Irishman dominant all the way

Rory McIlroy reacts after putting out on No. 18 to win the Open. At 22, he is the youngest player to win a major since Tiger Woods at the 1997 Masters Tournament and the youngest Open winner since Bobby Jones in 1923.

BETHESDA, Md. --- Rory McIlroy's life changed forever on a Sunday afternoon in Augusta.


An errant tee shot. Missed putts. An enduring image of the youngster from Northern Ireland slumped over his driver at the 13th hole.

Most people thought it might wreck him, but the lessons from that day and since paid off two months later with a record-shattering performance at the U.S. Open.

McIlroy shot 2-under 69 on Sunday at Congressional Country Club to win in dominating fashion. He eclipsed the records for total score with 268 and most under par at 16-under. Those numbers drew comparisons to Tiger Woods' record romp at the 2000 U.S. Open at Pebble Beach, and the only number McIlroy couldn't match was margin of victory. Woods won by 15, while McIlroy lapped the field at Congressional by eight.

"I felt like I got over the Masters pretty quickly," McIlroy said. "I kept telling you guys that and I don't know if you believed me or not. But here you go, nice to prove some people wrong."

McIlroy dominated Augusta National for 63 holes and came to the final nine holes with a one-shot lead. His tee shot at the 10th hole ricocheted left between two cabins, and he suffered a triple bogey.

A bogey at the 11th hole followed, and he made a double bogey at the 12th to effectively end his chances.

McIlroy took it all in stride. He shared a plane ride with winner Charl Schwartzel to a tournament in Malaysia and tried on the green jacket.

He had a talk with six-time Masters champion Jack Nicklaus, and most recently he completed a humanitarian trip to Haiti.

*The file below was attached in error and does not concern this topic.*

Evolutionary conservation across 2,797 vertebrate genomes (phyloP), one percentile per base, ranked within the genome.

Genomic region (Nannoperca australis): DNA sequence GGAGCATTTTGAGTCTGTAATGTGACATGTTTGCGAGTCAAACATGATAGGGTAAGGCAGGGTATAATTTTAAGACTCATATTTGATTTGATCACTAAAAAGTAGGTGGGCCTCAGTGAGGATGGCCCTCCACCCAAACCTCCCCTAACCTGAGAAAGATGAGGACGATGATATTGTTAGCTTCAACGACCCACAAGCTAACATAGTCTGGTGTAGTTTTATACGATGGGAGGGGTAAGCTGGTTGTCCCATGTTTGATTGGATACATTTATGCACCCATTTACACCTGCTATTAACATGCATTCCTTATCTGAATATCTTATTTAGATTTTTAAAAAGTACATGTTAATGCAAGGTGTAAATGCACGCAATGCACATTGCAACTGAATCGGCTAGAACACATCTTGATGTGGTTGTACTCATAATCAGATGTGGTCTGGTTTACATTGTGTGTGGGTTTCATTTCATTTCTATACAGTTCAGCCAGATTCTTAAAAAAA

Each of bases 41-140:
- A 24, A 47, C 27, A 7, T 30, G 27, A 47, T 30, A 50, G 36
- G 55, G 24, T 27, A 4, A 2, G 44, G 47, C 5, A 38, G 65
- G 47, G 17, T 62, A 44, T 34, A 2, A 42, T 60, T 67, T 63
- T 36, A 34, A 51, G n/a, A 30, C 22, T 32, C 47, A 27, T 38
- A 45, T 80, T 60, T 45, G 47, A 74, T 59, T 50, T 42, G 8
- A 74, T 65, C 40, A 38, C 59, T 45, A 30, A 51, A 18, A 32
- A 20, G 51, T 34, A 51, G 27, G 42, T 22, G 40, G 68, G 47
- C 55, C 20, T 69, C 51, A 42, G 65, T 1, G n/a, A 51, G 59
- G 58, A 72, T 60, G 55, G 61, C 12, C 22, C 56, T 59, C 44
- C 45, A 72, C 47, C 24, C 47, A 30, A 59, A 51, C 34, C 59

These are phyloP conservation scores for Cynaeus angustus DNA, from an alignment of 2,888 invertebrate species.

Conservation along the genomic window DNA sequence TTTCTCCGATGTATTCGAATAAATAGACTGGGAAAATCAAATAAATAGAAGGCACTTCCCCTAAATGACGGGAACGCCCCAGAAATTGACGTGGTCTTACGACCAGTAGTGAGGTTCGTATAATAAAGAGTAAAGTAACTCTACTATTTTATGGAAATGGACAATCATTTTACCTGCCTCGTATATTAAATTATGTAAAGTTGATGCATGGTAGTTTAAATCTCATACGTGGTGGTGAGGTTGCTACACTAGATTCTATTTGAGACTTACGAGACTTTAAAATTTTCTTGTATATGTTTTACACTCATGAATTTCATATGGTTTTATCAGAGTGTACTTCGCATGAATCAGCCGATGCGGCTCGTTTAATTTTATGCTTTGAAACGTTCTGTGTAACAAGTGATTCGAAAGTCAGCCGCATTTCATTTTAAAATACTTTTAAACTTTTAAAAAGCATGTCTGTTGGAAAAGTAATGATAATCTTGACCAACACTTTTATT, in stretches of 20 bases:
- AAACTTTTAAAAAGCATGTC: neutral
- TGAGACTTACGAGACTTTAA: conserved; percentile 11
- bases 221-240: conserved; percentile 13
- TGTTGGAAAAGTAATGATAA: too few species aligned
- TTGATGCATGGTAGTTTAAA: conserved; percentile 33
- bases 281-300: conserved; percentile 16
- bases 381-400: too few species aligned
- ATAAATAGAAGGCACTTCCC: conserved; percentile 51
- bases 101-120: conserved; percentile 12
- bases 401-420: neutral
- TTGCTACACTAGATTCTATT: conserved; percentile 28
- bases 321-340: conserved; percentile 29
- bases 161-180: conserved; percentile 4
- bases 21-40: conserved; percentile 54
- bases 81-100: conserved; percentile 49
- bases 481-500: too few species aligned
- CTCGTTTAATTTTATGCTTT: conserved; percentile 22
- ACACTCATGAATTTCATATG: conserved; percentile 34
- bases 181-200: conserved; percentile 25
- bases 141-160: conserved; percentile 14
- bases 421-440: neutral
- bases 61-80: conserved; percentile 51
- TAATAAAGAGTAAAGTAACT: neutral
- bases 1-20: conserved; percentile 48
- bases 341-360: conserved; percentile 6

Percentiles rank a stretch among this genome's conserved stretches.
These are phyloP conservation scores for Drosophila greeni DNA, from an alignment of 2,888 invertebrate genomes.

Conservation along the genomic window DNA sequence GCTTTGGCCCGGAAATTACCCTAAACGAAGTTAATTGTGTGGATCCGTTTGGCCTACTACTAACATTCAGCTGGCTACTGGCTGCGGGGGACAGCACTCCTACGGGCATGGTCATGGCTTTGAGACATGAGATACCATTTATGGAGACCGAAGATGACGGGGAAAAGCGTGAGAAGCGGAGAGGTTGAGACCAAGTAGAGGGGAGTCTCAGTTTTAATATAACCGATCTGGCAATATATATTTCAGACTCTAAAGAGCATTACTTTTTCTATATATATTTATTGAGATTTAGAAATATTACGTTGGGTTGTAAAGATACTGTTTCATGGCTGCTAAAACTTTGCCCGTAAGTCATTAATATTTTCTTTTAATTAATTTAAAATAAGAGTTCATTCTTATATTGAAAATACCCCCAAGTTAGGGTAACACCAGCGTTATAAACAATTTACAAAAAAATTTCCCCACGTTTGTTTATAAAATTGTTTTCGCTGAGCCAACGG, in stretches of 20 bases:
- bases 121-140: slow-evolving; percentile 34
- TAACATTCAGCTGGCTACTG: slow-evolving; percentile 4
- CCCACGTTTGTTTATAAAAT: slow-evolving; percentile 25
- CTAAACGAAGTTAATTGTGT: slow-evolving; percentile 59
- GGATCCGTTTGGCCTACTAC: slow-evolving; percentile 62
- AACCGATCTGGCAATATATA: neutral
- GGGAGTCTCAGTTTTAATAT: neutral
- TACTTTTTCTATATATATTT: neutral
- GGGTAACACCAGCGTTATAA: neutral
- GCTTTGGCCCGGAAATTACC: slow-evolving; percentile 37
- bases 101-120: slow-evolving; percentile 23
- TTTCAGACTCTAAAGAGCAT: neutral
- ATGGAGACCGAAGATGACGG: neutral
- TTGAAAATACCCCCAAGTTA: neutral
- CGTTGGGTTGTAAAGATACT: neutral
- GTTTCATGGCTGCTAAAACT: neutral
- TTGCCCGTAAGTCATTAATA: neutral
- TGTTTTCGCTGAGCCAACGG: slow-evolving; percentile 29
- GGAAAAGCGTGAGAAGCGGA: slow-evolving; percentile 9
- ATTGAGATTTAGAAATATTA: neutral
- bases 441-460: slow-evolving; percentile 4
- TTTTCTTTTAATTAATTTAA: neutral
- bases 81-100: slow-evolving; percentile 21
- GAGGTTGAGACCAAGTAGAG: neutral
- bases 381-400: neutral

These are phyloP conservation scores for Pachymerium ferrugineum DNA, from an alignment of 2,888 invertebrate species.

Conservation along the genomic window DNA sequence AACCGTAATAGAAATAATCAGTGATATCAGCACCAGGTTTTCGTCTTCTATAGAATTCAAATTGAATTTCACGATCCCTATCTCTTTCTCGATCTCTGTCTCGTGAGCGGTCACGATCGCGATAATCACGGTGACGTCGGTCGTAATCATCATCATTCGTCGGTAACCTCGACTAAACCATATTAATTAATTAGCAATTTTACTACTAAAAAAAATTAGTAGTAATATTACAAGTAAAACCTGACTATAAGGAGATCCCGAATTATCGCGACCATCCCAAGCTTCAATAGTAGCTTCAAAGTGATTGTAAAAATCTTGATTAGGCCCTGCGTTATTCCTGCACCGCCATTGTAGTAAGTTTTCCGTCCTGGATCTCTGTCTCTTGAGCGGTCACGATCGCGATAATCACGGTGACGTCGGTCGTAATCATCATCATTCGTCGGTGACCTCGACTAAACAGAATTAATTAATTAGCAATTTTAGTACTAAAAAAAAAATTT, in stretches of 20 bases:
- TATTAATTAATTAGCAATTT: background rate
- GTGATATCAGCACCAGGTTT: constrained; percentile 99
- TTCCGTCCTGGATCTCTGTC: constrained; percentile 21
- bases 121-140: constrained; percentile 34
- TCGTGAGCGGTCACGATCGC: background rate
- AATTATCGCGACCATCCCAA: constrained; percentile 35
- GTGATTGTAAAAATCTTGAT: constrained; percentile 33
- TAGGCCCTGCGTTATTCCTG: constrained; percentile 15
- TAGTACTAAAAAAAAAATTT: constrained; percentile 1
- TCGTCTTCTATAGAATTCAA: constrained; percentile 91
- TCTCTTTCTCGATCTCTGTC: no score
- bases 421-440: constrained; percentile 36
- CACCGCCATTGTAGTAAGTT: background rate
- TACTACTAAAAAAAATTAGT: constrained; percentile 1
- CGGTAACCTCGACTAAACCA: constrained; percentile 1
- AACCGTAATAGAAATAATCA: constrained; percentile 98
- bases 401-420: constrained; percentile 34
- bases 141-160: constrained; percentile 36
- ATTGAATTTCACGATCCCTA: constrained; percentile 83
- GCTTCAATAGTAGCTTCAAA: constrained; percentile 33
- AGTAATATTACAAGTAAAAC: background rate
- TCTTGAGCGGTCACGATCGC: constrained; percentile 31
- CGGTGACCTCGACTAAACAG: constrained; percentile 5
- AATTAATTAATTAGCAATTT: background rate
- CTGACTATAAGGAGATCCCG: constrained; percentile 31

"I think the trip to Haiti put things in perspective for him," his agent, Chubby Chandler, said.

McIlroy seized control of the U.S. Open on Thursday and Friday. Under soft conditions thanks to rain throughout the week, McIlroy fired a bogey-free 65 in the first round. Then, he followed it up with 66 on Friday that included a double bogey on his final hole.

With people wondering if he would crack, McIlroy never did. He followed with 68 in the third round, and Sunday's 69 made him just the third player to shoot all four rounds in the 60s.

He also became the tournament's seventh wire-to-wire winner. At 22, he is the youngest player to win a major since Woods at the 1997 Masters and the youngest U.S. Open winner since Bobby Jones in 1923.

"What he is doing is very spectacular, and that's a little bit of history there, and it's always nice to watch it," said Schwartzel, who birdied the final four holes to win the Masters.

Australian Jason Day finished second, just as he did at the Masters, and a pair of unknown Americans, Robert Garrigus and Kevin Chappell, tied for third.

McIlroy's performance this week drew comparisons to Woods' dominant wins in the majors, and Padraig Harrington even suggested that McIlroy could break Nicklaus' all-time record of 18 major wins.

Woods sat out this tournament because of injuries to his left leg.

"When you win a major quite early in your career, everyone is going to draw comparisons, it's natural," McIlroy said. "It would just be nice obviously for him to be healthy again and get his knee and his Achilles in shape and be back out on the golf course, because he does bring a little something extra to tournaments. He's Tiger Woods. I'm just happy to be sitting here with the trophy that has his name on it."

Nicklaus has taken an interest in McIlroy's career since the young golfer sought him out for advice. At the Memorial Tournament two weeks ago, tournament host Nicklaus talked to McIlroy about his Masters meltdown.

"I really didn't give any advice," Nicklaus said during NBC's telecast. "I said I was sorry about what happened at the Masters, I hope you learned from it."

McIlroy apparently took the advice to heart.

"He's smart as a whip. He wants to learn, he wants to get better," Nicklaus said. "When you've got young people who want to do that, you take an interest in it."

For the first time since the inception of the Masters in 1934, no American has won in five consecutive majors. The streak started last summer with Northern Ireland's Graeme McDowell at the U.S. Open. South Africa's Louis Oosthuizen added the British Open, Germany's Martin Kaymer captured the PGA Championship and South Africa's Schwartzel triumphed in the Masters.

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